Both house prices and rental costs in the UK have been rising in the recent years, dictated by economic growth, employment and access to credit. Between 1992 and 2020, the Halifax house prices index grew from 100 points to almost 437 points, meaning that house prices quadrupled. In fact, house price growth has surged in the second half of the year fueled by a spike in buyers’ demand. As of July 2020, the Index of Housing Rental Prices (IPHRP) in Great Britain (excluding London) reached 109.8 index points, showing a 9.8 percent increase in rents compared to 2015.
House prices and home ownership in the UK vary depending on the type of property and location. In Leeds, London and Manchester, between 21 and 33 percent of the population in each city own their home, which is a number significantly lower than the average home ownership rate of 65.5 percent. To a large extent, this could be attributed to the higher asking prices of properties in these regions. As of the fourth quarter of 2019, for instance, the average asking price of a property in London was 698,700 British pounds, while in the North East it was 164,100 British pounds.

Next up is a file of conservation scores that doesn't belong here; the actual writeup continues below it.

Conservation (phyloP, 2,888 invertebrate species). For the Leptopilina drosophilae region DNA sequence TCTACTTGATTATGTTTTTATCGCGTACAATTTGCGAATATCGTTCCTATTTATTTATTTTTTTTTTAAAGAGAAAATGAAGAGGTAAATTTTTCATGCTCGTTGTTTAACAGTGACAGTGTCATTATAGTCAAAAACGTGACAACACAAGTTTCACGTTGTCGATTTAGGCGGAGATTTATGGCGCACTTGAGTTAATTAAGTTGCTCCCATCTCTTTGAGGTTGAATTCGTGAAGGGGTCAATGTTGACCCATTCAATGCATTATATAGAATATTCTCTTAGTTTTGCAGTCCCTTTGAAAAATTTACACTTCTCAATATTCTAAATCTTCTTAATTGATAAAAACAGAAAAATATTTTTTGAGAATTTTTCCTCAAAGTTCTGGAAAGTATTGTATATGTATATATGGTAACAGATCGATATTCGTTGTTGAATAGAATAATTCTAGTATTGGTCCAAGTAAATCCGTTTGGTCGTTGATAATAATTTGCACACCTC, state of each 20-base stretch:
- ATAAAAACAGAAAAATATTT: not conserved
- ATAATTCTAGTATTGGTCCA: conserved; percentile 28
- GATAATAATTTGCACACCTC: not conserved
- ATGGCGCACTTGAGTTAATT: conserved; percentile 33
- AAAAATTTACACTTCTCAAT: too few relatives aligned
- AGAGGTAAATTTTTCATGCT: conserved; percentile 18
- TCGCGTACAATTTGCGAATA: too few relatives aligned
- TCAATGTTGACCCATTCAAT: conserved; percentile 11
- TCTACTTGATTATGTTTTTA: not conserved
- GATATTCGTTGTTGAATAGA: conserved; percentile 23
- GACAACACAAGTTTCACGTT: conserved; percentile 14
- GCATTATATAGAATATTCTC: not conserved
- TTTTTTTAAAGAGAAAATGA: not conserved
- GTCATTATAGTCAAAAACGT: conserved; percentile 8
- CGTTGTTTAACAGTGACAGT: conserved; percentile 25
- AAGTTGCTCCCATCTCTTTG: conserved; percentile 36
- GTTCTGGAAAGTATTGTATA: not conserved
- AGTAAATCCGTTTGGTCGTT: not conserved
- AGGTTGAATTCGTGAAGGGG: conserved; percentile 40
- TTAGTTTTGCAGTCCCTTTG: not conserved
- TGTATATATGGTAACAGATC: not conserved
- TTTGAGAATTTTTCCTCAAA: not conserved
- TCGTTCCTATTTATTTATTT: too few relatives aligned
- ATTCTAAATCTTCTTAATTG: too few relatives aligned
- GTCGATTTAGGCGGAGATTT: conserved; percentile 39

It is still too early to predict how exactly the UK housing market will develop in the long run. After the end of the stamp duty holiday, sales activity is expected to slow down along with price and rental growth. While this might sound discouraging, the past year has showed us that the sector is much more resilient than initial fears suggested.